U.S. Sens. John Thune (R-S.D.) and Gary Peters (D-Mich.), both members of the Senate Committee on Commerce, Science, and Transportation, which has jurisdiction over the Transportation Security Administration (TSA), today introduced the Secure Traveler Act, legislation that would expand enrollment in TSA PreCheck for individuals who have passed extensive background checks, like federal employees holding an active security clearance and law enforcement officers.
“My Secure Traveler Act would allow more people who are already serving in positions of public trust to more easily enroll in TSA PreCheck,” said Thune. “It would free up resources that could be used on other travelers and help cut down on long airport security lines, which are potentially vulnerable targets for those wishing to cause harm. This bill builds off of the progress of last year’s FAA reauthorization bill, an effort I led when I served as chairman of the Commerce Committee, and it will remain a priority for me. If we can move passengers through TSA checkpoints faster, in an effective and secure way, the travel experience will be better and less stressful, and with shorter lines, it will be safer, too.”
“TSA is responsible not only for ensuring our airports are safe but also operating efficiently for travelers in Michigan and across the country,” said Peters. “I’m pleased to partner with Senator Thune on this bipartisan bill, which would make the TSA PreCheck program more effective while prioritizing the security of travelers. By eliminating a duplicative background check for law enforcement officers and trusted officials like judges that already have security clearances, TSA personnel could instead focus on processing other applicants, enabling PreCheck to expedite enrollment and helping to shorten airport security lines.”
Under the Secure Traveler Act, persons in positions of public trust would not have to undergo a second background check when applying for PreCheck. This would not only expedite their application process and incentivize their participation in the programs, but it would free up capacity to screen other, non-eligible applicants. Applicants would still be subject to other program requirements, including paying all applicable fees, and participants would still pass through airport security, as detailed below. Active duty military are already enrolled in PreCheck, and DOD civilians are currently able to opt-in for the program.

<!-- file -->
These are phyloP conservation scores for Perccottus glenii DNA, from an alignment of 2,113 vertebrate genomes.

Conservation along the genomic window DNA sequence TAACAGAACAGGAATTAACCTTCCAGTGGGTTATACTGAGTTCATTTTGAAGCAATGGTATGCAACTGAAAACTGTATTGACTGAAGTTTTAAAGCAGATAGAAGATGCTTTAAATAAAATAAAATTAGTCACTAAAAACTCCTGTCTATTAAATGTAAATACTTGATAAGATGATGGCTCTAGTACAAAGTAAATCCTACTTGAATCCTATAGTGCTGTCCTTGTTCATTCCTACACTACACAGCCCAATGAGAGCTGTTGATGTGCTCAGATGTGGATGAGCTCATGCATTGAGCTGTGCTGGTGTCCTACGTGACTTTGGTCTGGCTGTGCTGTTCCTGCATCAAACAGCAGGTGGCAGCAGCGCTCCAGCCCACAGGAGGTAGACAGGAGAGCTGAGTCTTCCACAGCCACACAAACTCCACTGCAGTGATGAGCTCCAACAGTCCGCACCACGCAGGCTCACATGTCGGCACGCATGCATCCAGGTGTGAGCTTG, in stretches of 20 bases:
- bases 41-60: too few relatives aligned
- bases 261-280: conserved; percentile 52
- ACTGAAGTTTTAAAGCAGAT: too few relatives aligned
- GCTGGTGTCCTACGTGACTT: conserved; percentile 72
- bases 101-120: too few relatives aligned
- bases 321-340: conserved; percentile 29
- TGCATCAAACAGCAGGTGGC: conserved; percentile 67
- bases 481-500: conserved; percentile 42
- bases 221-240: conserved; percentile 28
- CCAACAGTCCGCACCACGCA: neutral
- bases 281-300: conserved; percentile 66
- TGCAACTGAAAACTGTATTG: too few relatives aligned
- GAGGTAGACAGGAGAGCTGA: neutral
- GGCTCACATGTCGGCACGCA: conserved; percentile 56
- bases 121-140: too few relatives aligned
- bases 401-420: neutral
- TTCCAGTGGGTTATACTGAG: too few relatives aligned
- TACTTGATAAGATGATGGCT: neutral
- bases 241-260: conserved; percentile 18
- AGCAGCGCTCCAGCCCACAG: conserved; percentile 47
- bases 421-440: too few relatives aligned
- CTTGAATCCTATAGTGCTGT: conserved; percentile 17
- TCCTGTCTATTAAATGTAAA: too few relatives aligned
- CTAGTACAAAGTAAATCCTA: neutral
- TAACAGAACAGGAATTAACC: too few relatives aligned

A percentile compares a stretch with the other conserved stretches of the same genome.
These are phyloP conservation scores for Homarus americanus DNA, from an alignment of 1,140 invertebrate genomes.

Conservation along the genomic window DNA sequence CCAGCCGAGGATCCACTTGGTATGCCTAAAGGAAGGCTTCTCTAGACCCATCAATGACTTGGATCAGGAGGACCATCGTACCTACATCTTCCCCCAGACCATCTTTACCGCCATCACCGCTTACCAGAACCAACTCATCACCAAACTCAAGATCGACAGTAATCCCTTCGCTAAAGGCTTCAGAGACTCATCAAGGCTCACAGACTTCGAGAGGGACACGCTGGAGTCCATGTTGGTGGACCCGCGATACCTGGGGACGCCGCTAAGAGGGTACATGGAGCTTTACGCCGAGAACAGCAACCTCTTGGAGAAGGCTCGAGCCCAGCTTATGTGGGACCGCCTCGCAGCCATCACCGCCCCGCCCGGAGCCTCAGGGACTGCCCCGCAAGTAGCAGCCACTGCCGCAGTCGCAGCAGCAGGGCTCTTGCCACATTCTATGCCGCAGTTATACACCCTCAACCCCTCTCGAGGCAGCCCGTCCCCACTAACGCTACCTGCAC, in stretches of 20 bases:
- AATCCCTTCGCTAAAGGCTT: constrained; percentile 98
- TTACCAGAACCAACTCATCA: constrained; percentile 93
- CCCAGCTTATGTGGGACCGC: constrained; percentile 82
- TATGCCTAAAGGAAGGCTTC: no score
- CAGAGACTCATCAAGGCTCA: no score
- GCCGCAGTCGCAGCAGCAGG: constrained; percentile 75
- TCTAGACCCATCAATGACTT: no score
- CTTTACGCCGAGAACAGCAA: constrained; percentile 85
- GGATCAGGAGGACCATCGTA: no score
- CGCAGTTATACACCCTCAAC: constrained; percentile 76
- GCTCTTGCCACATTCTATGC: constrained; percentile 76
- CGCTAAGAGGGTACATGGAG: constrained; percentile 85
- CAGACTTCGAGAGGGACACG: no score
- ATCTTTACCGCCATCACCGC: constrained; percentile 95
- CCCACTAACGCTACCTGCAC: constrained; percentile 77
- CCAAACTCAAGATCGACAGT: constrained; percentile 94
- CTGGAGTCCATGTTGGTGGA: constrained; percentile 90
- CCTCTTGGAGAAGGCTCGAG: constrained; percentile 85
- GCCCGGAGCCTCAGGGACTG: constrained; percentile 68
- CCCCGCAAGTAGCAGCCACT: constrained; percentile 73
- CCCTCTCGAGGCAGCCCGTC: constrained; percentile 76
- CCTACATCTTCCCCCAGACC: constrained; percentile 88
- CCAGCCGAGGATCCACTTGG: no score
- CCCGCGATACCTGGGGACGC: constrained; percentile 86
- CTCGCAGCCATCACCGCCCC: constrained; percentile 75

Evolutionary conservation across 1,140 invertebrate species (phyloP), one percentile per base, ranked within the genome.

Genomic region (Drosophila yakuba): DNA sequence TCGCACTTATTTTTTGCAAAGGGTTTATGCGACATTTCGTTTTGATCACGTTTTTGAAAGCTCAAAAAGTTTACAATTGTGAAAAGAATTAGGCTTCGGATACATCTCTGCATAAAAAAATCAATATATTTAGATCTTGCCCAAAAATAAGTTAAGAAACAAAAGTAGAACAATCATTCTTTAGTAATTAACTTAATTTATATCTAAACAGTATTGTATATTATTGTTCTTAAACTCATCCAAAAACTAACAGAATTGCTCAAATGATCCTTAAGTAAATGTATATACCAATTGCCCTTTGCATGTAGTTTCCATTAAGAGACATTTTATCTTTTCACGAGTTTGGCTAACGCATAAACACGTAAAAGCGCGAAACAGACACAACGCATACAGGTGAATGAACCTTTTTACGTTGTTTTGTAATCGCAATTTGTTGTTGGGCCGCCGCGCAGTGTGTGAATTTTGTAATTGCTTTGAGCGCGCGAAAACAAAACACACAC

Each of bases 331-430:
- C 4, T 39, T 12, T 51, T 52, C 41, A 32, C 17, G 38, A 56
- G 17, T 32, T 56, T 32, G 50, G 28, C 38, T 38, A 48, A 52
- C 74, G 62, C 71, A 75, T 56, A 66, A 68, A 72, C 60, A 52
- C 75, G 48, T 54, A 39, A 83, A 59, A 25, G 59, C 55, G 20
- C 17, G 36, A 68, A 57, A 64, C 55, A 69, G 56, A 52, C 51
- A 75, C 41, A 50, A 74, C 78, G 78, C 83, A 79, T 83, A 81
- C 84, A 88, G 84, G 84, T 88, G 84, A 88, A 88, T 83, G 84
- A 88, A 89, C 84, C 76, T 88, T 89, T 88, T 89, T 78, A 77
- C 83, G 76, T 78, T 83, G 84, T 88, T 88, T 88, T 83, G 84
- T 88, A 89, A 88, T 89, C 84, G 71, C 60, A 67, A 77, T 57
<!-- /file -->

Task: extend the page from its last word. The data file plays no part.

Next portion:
Enrollment Via Clearance:
- The administrator of the TSA would, in consultation with the director of the National Background Investigations Bureau, create a process to verify an active security clearance for applicants in lieu of a background check.
Enrollment for Law Enforcement:
- The administrator of the TSA would, in consultation with the attorney general, establish a process to permit the expedited enrollment of certain law enforcement officers, including public safety and law enforcement officers.
- Applicants would still be required to pay all associated fees upon enrollment. U.S. citizens and lawful permanent residents may apply for PreCheck at a cost of $85 for five years. Once approved, travelers would receive a “known traveler number” and would have the opportunity to utilize expedited lanes at select security checkpoints when flying. Travelers may also enroll in CBP’s Global Entry for $100 for five years, which includes enrollment in PreCheck.
- The administrator of the TSA and commissioner of U.S. Customs and Border Protection, in consultation with the attorney general, director of the National Background Investigations Bureau, and other appropriate departments, would report on the feasibility of expanding the PreCheck program created by this act to other trusted traveler programs, such as Global Entry.